Jessica Sucher and Sasha Bezzubov’s collaborative black and white silver gelatin prints are of untended olive trees, found throughout the Palestinian Occupied Territories from their series “Facts on the Ground.” Raggedly beautiful, these trees are visible evidence of Israeli policies that have made many orchards in the West Bank inaccessible to Palestinian farmers. Ties to these trees run deep, and cutting off farmers and families from their orchards is a powerful strategy of symbolic and economic discouragement.
Kathleen Vance’s “Rogue Stream” is a site-specific installation of a miniature meandering stream that transverses a wall, connecting intermittently, through the use of wooden trestles. This piece explores issues of ground water rights and environmental issues relative to the source stream referenced in the installation. Daniel Aycock’s “Geisen Family Journal” uses manipulated tintype photographs to trace the lineage of a family that was documented in a found journal written in 1896.
Cibele Vieira and Peter Fox ‘s selected works are from the era that they got together in 2006. Cibele‘s photo from her “Single and Looking for…” series explores the nature of relationships and interaction. The works are an invitation to enter and explore a world of desires and expectations on how people relate to each other. Peter’s painting “Quiet Sort” was his homecoming gift to Cibele and their newborn son Sam, on their arrival home from the hospital. The painting is from a transitional moment in the evolution of his spilled paint series, shortly before he discovered the striped drip, of which he is known.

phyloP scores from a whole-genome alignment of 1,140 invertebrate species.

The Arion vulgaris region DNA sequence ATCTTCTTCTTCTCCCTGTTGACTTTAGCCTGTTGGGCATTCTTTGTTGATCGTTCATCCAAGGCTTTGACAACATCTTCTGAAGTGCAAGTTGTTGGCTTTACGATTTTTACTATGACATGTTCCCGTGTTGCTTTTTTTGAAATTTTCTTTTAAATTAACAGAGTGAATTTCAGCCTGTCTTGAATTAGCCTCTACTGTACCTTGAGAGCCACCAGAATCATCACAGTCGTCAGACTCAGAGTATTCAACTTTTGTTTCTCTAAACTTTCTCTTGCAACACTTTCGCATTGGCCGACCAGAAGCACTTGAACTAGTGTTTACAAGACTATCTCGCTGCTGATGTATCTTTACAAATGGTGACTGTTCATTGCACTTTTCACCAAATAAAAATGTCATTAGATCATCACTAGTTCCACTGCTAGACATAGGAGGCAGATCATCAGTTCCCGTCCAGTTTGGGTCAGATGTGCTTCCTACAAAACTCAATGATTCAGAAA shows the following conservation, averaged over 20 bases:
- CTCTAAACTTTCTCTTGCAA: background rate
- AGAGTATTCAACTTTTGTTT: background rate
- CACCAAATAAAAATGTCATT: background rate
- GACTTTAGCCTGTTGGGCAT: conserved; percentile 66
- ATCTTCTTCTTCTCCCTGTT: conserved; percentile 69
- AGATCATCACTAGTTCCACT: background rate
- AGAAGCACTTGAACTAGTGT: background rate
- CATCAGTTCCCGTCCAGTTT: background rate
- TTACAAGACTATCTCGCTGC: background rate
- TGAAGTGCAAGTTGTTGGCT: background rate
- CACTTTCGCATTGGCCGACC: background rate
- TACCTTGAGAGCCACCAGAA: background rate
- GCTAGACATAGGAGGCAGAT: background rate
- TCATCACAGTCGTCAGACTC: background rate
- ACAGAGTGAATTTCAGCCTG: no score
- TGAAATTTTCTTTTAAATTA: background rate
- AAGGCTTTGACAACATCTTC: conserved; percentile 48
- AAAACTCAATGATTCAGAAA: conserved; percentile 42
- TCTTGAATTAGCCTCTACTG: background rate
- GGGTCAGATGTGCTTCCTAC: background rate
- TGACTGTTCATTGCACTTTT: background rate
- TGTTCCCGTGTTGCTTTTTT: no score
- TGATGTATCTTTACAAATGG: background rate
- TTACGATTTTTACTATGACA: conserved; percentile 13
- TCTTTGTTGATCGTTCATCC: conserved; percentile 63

Ursula Weissmüller and Robert Ortega installation of drawings, collages and illustrated love letters from the past decade shows the couples passion for each other and the art of paper. The two also collaborated on the design of the show’s exhibition card.